Objective: To examine the effect of smoking on sick leave.
Methods: Nationally representative data on 14 272 workers aged 16–65 years from the 1988–91 waves of the Swedish Survey of Living Conditions were used for the analyses. The data are linked to register-based data, on the annual number of absences due to sickness, from the National Board of Social Insurance. As outcome variable, the annual number of days of sick leave was used. This outcome was analysed as a function of smoking status and an extensive number of control variables, including occupational risk factors, work characteristics and health status.
Results: Smoking was found to increase the annual number of days of absence by 10.7 compared with never smoking. Controlling for risk factors at work, and thereby accounting for some of the selection of smokers into riskier jobs, reduced the effect to 9.7 days, corresponding to 38% of all annual absences due to sickness. Moreover, controlling for health status further reduced the effect of smoking to 7.7 days. The effect of smoking on sick leave was similar for men and women.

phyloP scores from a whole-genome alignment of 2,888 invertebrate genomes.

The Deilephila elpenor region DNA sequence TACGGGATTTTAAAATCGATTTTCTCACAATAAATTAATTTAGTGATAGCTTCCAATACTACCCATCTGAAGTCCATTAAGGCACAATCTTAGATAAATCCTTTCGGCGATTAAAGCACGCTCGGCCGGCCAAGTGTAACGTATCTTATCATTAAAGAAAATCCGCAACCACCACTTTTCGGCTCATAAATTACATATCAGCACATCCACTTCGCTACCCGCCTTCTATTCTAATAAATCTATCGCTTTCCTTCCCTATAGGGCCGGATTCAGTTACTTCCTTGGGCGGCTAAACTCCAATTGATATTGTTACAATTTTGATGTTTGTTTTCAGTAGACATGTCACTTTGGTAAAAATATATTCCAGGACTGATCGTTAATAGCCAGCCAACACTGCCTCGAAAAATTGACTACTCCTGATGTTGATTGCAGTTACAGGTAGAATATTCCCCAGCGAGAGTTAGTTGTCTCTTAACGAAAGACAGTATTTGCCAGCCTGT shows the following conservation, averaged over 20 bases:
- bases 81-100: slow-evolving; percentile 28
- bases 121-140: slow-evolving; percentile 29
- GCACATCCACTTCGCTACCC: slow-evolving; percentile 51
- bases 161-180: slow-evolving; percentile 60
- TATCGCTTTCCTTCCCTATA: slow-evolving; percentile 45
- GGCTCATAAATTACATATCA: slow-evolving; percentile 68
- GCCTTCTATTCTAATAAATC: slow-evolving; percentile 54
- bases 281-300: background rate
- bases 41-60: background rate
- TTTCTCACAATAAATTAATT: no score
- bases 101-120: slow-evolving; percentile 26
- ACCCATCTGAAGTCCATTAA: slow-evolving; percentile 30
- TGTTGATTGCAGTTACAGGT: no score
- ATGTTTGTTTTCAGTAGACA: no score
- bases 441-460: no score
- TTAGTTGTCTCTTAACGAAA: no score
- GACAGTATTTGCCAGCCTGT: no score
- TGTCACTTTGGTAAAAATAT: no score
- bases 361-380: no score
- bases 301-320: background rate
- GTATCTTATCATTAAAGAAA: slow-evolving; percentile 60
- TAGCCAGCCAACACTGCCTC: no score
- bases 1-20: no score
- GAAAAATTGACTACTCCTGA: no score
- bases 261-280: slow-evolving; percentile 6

Conclusions: Smoking showed a large positive effect on the annual number of sick leaves. Hence, the results suggest that the gains to preventing and/or reducing smoking, in terms of reduced production losses, may be large. However, since the large effect of smoking persists when controlling for a range of health factors and occupational factors, the results also suggest that much of the higher number of absences among smokers may be explained by factors other than reduced health. The estimates should be viewed as upper bounds of the effect of smoking on sick leave, since smoking is potentially an endogenous variable.
Statistics from Altmetric.com
Competing interests: None declared.
If you wish to reuse any or all of this article please use the link below which will take you to the Copyright Clearance Center’s RightsLink service. You will be able to get a quick price and instant permission to reuse the content in many different ways.